Natalie Wood: A fond memory of the actress still lingers

Thirty years after the death of Natalie Wood, her death by drowning is no longer classified as accidental but “undetermined,” sparking a memory for the writer of her own connection to the actress. Photo: Natalie Wood with Tab Hunter at the Oscars, 1956

WASHINGTON, July 12, 2012 — Thirty years after the death of Natalie Wood, her death by drowning is no longer classified as accidental but “undetermined,” sparking a memory for the writer of her own connection to the actress. This week’s guest column is by the wife of columnist Vance Garnett, Geri Garnett.

Our family walked into the cozy corner diner just in time to hear the last few notes of The Platters. “Twilight Time” wafted from the jukebox deliciously, like the arousing morning aromas coming from behind the kitchen’s swinging doors. Sinatra was up next. The diner quieted a bit so folks could hear his legendary voice a little better. It’s going to be a wonderful day, I sighed.

My mother, stunning as always, looked closer to my age than her own. She sat on one side of the red vinyl booth, as my cousin, who resembled Janet Leigh of “Psycho” fame, slid in beside her. My handsome uncle and I sat on the opposite side of the booth and rested our warm hands on the cool gray Formica table.

We excitedly recounted yesterday’s spontaneous decision to hastily pack a bag, jump into our Bonneville Pontiac and head for Atlantic City, looking forward to new adventures.

Now sitting in the diner, our vigor and anticipation renewed itself with the certainty this new day would bring more fun and laughter. The waitress scooted to our table to take our order. Famished, we quickly asked for the usual bacon and eggs fare. She finished writing our order, poured a little more coffee, hesitantly turned to leave, but instead, she spun around and stared at me for a moment, then hurried off.

“Is my nose on upside down again?” I wryly asked the group.

They all knew what my question meant. It was our family way of conveying to each other that, eyes, for some unknown reason, are curiously upon one of us. Today, they were fixed on me. I didn’t have to see them, I could feel them.

My thoughts like driftwood floated then settled in place, for a while. Did she stare because she had thought I resembled Natalie Wood? Not a vain thought, for I had been told since I was child that I looked like her. I had often experienced this, particularly, around the Christmas holiday when “Miracle On 34th Street” sweetly played out on television in the 50s. Just four years her junior, we appeared, however, to be the same age. As teenagers, the resemblance remained.

Uncanny coincidences and similarities linked us ironically, if not eerily, through the years. She had nearly drowned as a child, and so had I. Consequently, we were both deathly afraid of deep water, yet loved to be near or on it. We both wore one silver bracelet given to us by someone we loved and had vowed, to ourselves, to always wear it.

Natalie Wood

I still do. Natalie had worn a mantilla as a veil, attached to her short wedding dress, when she wed, as I had, unusual at the time. Our dresses were nearly identical. 

Often, I would change my hairstyle, turn the page of a screen magazine and see her wearing nearly the same coif, or very similar earrings or sweater or something. Friends would find it remarkable and would sometimes tease, I had copied her. But, I hadn’t. An inexplicably shared psyche, I thought. In my star-struck teen-age years, I felt proud to think of Natalie as my alter-ego until….well, until the day she drowned.  A part of me, that day, was lost too.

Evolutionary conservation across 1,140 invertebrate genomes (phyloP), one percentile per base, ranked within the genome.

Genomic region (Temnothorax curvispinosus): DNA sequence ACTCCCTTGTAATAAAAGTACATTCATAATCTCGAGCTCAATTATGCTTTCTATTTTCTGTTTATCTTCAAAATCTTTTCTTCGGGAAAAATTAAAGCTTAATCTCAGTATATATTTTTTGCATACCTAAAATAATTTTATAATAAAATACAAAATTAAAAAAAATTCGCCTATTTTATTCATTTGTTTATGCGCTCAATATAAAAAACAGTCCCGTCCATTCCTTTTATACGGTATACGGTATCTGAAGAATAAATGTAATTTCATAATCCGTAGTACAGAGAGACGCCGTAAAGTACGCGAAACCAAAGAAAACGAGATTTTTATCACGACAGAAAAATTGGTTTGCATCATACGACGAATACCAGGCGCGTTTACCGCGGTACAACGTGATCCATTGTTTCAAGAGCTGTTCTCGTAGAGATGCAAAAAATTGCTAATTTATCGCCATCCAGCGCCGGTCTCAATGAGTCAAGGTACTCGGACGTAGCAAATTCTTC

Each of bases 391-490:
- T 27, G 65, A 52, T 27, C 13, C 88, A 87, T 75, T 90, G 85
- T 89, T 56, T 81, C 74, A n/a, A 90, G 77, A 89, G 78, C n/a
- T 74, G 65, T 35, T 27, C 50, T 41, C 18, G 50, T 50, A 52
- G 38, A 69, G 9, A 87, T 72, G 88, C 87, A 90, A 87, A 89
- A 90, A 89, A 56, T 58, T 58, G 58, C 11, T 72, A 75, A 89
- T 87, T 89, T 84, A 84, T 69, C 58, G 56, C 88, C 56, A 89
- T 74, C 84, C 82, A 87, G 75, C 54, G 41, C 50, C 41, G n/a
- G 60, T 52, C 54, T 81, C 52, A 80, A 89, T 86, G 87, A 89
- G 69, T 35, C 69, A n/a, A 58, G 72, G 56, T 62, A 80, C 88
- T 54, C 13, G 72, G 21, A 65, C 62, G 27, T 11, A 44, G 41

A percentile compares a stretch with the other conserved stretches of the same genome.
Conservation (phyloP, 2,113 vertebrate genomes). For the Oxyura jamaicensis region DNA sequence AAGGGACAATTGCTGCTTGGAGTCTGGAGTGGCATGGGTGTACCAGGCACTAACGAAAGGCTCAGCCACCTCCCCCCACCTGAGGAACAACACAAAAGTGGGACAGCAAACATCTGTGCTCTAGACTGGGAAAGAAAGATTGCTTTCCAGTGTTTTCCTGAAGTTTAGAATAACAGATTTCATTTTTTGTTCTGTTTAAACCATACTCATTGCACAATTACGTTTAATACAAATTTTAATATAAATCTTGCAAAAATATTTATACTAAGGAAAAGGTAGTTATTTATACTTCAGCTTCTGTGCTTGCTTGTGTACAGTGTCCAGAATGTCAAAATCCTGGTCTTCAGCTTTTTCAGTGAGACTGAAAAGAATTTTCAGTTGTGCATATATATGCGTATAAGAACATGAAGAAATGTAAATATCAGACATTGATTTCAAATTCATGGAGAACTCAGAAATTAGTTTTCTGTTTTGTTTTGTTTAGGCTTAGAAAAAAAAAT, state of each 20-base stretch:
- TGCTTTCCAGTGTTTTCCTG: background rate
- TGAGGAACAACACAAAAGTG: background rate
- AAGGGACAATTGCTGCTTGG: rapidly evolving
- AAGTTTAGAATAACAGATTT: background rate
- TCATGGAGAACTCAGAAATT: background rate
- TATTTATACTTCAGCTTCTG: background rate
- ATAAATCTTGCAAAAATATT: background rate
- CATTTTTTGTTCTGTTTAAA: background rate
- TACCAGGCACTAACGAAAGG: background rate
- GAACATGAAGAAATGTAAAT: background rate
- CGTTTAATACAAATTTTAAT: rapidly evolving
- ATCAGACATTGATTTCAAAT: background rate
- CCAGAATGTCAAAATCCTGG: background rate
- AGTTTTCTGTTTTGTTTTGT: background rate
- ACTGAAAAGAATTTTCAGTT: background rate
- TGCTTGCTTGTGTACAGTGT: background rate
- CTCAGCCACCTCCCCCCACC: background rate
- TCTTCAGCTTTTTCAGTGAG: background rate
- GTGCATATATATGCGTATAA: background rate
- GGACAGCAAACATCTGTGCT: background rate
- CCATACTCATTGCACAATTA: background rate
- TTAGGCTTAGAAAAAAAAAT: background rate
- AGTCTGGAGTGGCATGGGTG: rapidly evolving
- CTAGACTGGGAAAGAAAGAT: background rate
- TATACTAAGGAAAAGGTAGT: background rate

The waitress returned with more cream, leaned closer to me, excitedly smiled and said, “You’re Natalie Wood, aren’t you? Can I have your autograph?”

Like the feel of the ocean’s first splash of cold water, it caught me completely off guard, because, until now, I had never been actually mistaken for Natalie. Thoroughly flattered and with regained composure, I quietly responded, “No, I’m not really.” 

She turned to face my mother sitting across from me and leaned in to speak. With a conspiratorial tone, hand cupped to her mouth, she whispered, “She really is, isn’t she?”

“No, Honey, she really isn’t. And I should know. I’m her mother.” Whereupon, the disgruntled and disbelieving waitress, murmuring under her breath in disgust, haughtily turned on her heels, scurried from our table, Chaplin-like, with her exasperation  undeniable. The waitress suddenly spun around and blurted, “Oh, you Hollywood types are all alike!” Then she scampered away.

We couldn’t restrain our laughter. We laughed until our sides ached, which surely served to convince her that not only were we lying, but we were also very rude “Hollywood types.” A piece of me regrets I didn’t sign that autograph for her.  It would have been a thrill for both of us. But truth won out.

My mother and uncle, sorely missed, are gone now. Sadly and mysteriously gone, too, is Natalie Wood. I often wonder what really happened to her, but, unapologetically, I more often wonder what happened to the waitress in the diner?  It’s probably too late, but I would love to thank her for the precious memory.


This article is the copyrighted property of the writer and Communities @ WashingtonTimes.com. Written permission must be obtained before reprint in online or print media. REPRINTING TWTC CONTENT WITHOUT PERMISSION AND/OR PAYMENT IS THEFT AND PUNISHABLE BY LAW.

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Vance Garnett

Vance Garnett is an eclectic observer of life, politics and sports. 

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